Seven Birth Control Options for Women
Here are some birth control options that will allow you to live freely without having to wait for your period every month.
Birth control refers to the act of preventing pregnancy, whereas birth control methods refer to the pills, procedures, or practices used to do so.
Progestin or a mixture of progestin and estrogen is found in birth control pills.
(To avoid confusion, keep in mind that these are hormones that occur naturally in the body, but progestin is a synthetic version of one of them.)
Progestin thickens cervical mucus, making it difficult for sperm to swim and meet and greet an egg, as well as preventing ovulation.
We all know that no ovulation equals no eggs, and no eggs equals no pregnancy, right?
Estrogen is a hormone that regulates and predicts menstrual bleeding.
Let’s take a look at some of the birth control options available in your area, in no particular order.
Isn’t it true that everyone knows or has heard of birth control pills? They are divided into two types: combined and progestin-only.
The former is utilized more frequently than the latter. Both estrogen and progestin are found in COCs. Progestin-only Progestin is the only ingredient in the pills.
For this strategy to work, pills must be taken on a daily basis.
Setting a daily alarm, storing the pack next to your toothbrush or anything you use every morning, having it in your everyday purse, and having your partner keep you accountable are all good ideas if you’re the forgetful sort.
The birth control shot is given every three to four months. That’s four injections a year without having to worry about pregnancies.
If your doctor authorizes and you keep note of the dates, you can give yourself future shots at home.
The birth control ring is difficult to operate, but thanks to applications and trackers, anyone can use it. The ring is put all the way into the vaginal canal, similar to how tampons are inserted.
NuvaRing and Annovera are two different brands of birth control rings. Every 4 to 5 weeks, the NuvaRing must be replaced.
A single Annovera ring can last a year. It should, however, be removed for one week every three weeks. The ring-free week is the name given to such period of time.
The birth control implant is a tiny rod about the size of a match stick. This rod, also known as Nexplanon, is implanted into the arm and lasts for around five years.
5. IUDs (intrauterine devices)
This one is inserted directly into the uterus. Yup. Copper (Paragard) and hormonal IUDs are the two types of IUDs available.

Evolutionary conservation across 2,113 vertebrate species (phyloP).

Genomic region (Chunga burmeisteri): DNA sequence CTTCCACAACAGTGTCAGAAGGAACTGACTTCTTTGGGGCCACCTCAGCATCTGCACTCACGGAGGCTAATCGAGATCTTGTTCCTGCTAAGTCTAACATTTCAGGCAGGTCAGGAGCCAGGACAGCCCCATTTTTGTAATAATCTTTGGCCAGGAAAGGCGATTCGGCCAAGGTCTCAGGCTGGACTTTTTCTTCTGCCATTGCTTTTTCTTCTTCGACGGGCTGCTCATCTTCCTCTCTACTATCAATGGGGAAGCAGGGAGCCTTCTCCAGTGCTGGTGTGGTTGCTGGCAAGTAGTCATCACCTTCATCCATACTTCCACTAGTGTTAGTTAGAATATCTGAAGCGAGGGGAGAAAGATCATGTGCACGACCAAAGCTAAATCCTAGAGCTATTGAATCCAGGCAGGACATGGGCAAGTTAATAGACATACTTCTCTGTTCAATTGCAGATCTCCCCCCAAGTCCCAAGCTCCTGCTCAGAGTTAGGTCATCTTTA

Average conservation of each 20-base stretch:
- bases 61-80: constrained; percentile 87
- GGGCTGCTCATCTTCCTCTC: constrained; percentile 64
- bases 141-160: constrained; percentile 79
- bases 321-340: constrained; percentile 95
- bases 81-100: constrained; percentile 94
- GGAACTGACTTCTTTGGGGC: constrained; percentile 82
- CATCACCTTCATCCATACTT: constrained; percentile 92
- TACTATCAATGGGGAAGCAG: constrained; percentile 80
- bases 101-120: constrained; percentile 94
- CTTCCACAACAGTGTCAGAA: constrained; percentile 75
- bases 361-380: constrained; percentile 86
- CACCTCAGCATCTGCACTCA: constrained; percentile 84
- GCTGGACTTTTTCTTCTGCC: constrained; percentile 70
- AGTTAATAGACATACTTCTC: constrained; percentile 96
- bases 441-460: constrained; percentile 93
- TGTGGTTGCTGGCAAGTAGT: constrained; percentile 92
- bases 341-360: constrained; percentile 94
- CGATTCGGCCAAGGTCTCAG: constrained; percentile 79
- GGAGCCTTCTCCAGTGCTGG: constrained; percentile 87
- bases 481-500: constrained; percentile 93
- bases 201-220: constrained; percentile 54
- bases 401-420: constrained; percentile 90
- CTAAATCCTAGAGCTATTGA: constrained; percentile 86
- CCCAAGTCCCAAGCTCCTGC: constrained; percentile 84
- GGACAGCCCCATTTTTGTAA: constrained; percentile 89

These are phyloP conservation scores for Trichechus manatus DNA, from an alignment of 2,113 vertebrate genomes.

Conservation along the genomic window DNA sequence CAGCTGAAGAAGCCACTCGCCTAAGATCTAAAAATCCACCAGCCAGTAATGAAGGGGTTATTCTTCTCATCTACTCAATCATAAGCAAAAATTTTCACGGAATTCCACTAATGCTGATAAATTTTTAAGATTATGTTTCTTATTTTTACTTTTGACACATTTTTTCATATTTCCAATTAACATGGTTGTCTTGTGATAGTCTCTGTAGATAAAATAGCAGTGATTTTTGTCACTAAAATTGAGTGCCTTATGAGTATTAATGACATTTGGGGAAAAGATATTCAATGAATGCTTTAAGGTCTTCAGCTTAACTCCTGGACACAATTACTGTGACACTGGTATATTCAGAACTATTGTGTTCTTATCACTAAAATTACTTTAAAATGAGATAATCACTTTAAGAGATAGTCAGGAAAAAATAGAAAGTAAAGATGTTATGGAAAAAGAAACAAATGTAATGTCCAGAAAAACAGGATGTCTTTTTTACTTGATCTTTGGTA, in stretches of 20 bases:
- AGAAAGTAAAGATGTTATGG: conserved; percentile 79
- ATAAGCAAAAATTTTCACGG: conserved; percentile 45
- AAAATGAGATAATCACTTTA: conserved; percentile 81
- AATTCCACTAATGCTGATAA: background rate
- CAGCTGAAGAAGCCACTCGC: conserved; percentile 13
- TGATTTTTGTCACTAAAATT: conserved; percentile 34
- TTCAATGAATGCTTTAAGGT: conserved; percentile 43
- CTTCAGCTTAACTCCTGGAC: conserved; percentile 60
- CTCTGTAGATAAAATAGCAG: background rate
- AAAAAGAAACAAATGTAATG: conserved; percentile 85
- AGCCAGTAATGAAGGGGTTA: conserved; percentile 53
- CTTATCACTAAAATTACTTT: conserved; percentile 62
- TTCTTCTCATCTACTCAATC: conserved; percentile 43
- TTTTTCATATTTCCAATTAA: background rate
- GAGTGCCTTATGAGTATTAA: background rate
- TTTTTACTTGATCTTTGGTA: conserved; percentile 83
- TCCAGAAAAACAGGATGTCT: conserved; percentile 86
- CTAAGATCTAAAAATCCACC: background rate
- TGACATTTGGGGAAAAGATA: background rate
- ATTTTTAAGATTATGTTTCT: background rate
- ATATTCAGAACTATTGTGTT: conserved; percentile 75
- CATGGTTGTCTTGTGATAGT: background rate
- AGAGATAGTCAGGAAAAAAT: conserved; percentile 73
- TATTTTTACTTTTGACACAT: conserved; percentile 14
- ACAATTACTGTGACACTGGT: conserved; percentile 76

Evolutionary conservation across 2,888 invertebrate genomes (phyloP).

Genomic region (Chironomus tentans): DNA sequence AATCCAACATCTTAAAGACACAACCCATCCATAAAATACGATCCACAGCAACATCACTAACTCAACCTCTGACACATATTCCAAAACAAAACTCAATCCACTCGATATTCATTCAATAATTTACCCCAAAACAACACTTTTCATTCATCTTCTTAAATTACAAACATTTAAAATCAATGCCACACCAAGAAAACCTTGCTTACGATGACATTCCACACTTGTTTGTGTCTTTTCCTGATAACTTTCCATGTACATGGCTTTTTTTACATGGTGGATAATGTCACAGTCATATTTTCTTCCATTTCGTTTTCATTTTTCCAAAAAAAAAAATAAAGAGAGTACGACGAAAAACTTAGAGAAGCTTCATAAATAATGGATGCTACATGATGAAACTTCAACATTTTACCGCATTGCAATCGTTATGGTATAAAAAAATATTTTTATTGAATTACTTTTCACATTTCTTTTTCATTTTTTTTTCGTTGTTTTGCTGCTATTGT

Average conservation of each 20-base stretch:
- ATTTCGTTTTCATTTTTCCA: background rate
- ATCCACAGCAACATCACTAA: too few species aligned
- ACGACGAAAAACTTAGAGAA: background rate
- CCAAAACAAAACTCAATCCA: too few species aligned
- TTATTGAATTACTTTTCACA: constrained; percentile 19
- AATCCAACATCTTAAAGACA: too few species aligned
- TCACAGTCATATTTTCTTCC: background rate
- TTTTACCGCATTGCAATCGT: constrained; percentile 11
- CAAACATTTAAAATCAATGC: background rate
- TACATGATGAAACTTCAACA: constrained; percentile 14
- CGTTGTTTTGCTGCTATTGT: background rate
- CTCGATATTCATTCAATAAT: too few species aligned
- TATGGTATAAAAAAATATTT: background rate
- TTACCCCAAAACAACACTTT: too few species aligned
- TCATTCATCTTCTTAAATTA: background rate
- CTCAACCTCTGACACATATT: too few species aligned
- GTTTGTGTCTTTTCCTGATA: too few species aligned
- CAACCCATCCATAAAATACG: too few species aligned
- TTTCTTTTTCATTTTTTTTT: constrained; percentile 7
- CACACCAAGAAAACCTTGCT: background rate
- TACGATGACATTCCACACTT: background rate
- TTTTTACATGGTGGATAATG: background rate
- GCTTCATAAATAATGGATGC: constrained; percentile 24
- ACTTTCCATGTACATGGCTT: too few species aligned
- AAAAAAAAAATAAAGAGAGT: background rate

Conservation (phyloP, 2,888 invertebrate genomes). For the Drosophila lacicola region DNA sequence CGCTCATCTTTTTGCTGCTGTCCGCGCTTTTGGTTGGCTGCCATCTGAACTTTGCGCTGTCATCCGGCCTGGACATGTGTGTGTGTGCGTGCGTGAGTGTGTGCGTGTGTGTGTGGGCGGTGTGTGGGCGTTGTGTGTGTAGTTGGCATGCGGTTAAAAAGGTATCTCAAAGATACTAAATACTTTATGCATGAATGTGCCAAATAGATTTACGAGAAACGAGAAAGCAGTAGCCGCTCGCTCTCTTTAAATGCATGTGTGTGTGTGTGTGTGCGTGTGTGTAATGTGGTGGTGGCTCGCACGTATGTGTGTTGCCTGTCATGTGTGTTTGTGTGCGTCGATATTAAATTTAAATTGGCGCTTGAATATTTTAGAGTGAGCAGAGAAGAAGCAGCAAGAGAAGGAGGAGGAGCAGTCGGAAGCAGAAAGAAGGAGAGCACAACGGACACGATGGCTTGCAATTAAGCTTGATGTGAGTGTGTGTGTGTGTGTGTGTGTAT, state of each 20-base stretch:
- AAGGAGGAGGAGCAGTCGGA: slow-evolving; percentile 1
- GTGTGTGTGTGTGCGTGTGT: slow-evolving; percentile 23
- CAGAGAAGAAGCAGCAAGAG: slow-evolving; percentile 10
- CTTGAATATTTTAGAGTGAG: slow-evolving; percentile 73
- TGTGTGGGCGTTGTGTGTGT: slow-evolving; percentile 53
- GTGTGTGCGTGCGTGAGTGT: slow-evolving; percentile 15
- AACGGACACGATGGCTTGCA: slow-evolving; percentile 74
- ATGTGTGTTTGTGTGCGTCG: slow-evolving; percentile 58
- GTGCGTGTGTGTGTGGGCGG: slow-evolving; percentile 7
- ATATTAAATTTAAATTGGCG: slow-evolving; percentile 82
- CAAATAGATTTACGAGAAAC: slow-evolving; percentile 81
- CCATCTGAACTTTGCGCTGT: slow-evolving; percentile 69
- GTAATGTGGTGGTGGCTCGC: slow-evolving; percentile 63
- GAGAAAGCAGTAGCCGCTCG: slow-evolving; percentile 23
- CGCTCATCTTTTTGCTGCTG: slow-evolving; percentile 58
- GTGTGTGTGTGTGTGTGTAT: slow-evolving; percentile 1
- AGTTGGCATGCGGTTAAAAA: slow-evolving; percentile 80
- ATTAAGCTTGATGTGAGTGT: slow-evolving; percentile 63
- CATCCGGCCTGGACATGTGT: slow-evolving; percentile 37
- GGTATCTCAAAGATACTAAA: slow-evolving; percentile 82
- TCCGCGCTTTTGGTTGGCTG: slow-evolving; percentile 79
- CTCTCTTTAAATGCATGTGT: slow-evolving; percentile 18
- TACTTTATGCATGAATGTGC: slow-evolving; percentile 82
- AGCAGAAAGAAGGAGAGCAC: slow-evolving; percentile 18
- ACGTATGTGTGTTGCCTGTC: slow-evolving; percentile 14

Copper is wrapped around Paragard, which repels Sperm. This type of IUD has a twelve-year lifespan. Simply purchase it and set it aside.
Isn’t it interesting?
Progestin is present in hormonal IUDs. This type can last anywhere from 3 to 7 years, depending on which of the four brands you choose: Mirena, Liletta, Skyla, and Kyleena.
The birth control transdermal patch should be replaced every week and can be applied to the upper arm, abdomen, or back.
Simply strap or insert the item and go. I don’t have the ability to describe this one, abeg.
It’s worth noting that several of these birth control techniques offer additional advantages, such as lowering acne, reducing cramping, lightening periods, and completely halting periods.
However, because everyone is different, what works for one person may not work for another. Your best bet for getting the correct birth control for you is to talk with a doctor.
When you’re ready to get pregnant, all you have to do is get off whatever birth control method you choose from the list above.
Tubal ligation and vasectomy (cutting the vas deferens – the tubes that transport sperm) are birth control methods that are mostly optional for those who do not want to have any/more children.
Meanwhile, ‘non-birth control’ techniques include: -drink kai kai after sex -jump out of bed after unprotected sex -practice coitus interruptus (pulling out)
-Having unprotected sex while menstruating -Urinating or douching right after having unprotected sex
Why don’t you do yourself a favor and get on birth control to avoid tears, enquires about quack doctors who perform illegal abortions, and ‘Dear Ovy’ questions asking us how to track down deadbeat sperm donors?
Finally, birth control does not protect against illnesses or sexually transmitted infections. If you’re not married, make sure your partner’s health is in good shape or use a condom. That’s that about “Seven Birth Control Options for Women”